power in group prayer, not a poem a lesson
by Carl Walker
Sometimes it is easy for me to miss something God wants to say to me. It seems I am so busy with my life, my doing, that I miss providing the quietness that I seem to need to hear Him.
I also find that often when I come to the time of prayer that it is so seductively easy for me not to seek what is on His agenda for me to pray about. I especially find this tends to be true of groups.
I believe the power of prayer is awesome. But the truth is (I think) often people leave a time of prayer with out having had an experience of being connected with God and feeling and seeing later that indeed God hears prayer and our prayer moves His hand.
Please pray for me in this: when people get together for prayer I want to structure the time (if it is mine to structure) such that each person has the best chance to experience a connection with God and see (now and later) God's mighty activity in space and time.
How will this happen --that each person "feels" a sense of God's presence?
Here are some presuppositions --if these presuppositions are true it will and should have a strong influence on how we structure a time of prayer.
I am convinced that the living God earnestly and passionately wants to move mightily in the earth and He chooses to involve us and wants to "court" our hearts in the process. II Chron. 16.9 and I John 3.22
But there are also desires and results of ours which are not God's. James 4.3
I believe there is often a limited number of things, sometimes only one thing, that God would have us pray in agreement over that He desires to demonstrate Himself in.
If this is so, as we structure prayer for others --that we guide and teach and influence others in how to pray-- we want to organize and influence others in a way that the one or few things on God's heart will be prayed for in agreement.
Here is a thought --what if, when we came to prayer as a group, we immediately went to prayer and, as individuals, sought from God what one issue was important to bring before Him in prayer.
Now, I'm far to Presbyterian to think that God will speak audibly and without error to us all the time. but I do believe God wants to guide us; sometimes He guides through what is on our hearts and sometimes He guides us through impressions opposite our own hearts.
What if, when we went to prayer we seek from God what one issue (or few issues one at a time) is on His heart to pray for and when a person "feels" (very subjective and rightfully so, we're not prophets) they have an idea of what is on God's heart they begin to pray out loud about that one issue. And when they felt "finished" with that one issue they give others a chance to pray for some aspect of that one issue as they feel led or motivated.
I think if we stayed on that one issue until is had been "completed" (you know, everyone that has zeal about it has prayed for it and there is a sense of completion) before we move onto another one issue I think a couple of good things would happen.
I think we'd have a better chance of praying for what was on God's heart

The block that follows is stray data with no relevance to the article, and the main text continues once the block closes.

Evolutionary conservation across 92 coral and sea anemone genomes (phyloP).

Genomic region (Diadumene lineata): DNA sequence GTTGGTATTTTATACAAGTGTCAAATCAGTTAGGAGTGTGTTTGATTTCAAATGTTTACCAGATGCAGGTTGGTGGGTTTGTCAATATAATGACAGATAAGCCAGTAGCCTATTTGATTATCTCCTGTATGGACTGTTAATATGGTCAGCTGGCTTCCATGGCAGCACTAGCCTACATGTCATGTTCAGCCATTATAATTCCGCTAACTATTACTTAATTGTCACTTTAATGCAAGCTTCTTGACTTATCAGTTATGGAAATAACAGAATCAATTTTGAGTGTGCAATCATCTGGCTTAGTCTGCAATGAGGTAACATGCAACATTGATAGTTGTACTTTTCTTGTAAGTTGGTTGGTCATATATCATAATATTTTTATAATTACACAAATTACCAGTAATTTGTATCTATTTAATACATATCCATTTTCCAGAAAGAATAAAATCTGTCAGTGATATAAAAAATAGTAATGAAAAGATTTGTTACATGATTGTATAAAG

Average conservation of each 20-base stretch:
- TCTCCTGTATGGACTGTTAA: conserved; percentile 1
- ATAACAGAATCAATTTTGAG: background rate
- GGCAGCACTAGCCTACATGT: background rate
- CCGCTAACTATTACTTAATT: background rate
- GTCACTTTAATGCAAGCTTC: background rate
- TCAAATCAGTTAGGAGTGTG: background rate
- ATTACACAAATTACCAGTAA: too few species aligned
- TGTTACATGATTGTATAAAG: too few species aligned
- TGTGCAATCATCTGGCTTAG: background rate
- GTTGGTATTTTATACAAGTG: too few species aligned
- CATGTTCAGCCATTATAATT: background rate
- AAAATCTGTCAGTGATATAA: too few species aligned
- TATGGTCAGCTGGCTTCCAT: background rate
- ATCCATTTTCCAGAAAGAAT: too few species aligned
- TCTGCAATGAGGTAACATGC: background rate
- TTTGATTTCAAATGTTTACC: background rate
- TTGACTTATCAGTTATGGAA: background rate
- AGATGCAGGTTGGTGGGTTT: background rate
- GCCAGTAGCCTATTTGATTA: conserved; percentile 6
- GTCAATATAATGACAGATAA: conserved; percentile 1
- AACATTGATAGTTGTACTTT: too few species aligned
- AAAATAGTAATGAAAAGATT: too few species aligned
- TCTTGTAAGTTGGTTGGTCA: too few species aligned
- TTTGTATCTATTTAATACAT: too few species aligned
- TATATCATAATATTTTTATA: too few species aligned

because we're praying for one thing at a time we'd have a better chance of being in agreement
it helps me (and I think others) stay focused
we'd spend less time talking to each other and more time in prayer --as we pray each person could write down things to pray about later and in this way share prayer requests while praying for them
some prayer needs that are not topical to the group would not come up
One cravat in all this, I think we need to make prayer personal to the one with the request. If someone has a request for a sick grandmother; ask how does this affect you, how can we pray for you? It seems to me we need to find out should we pray for how they can witness to their family in this crisis, or witness to granny, do they need faith. etc. etc. How does it affect them?
If someone wants to give a prayer request for someone else's health need but it has no effect on the one making the request (this would never happen would it?); I'd like to opt out.
And we especially need to find out where people hurt, what burden's them.
and we need to be open about our failures and sin so we and others can confess.
Here's a thought as you enter a time of prayer with others, ask God if there is anything you need to confess or He would have you confess before the group: "Lord, I saw a seductive scene on TV and I enjoyed it even though I know it didn't please you" or "Lord, I was short with my wife, and even though she deserved it from my perspective you tell me to love my wife as you love the church." etc, etc.
This can be very powerful in a small informal group and in a larger group that has been trained in prayer it can be wonderful.
Please pray for me as I seek to serve the life of the church.
let's do coffee sometime
Author's Note: so, you might be one of those who leaves a time of group prayer without feeling you've made a conncetion with God or that your prayers don't matter. I know what that feels like and I'm sure God desires better for you. Opt me in and let's work on this together
yeah, let's do coffee sometime
may I recommend Evelyn Christenson's little book on group prayer, "What Happens When Women Pray". despite its sexist title it is for all genders and I like it
Posted on 11/08/2003
Copyright © 2021 Carl Walker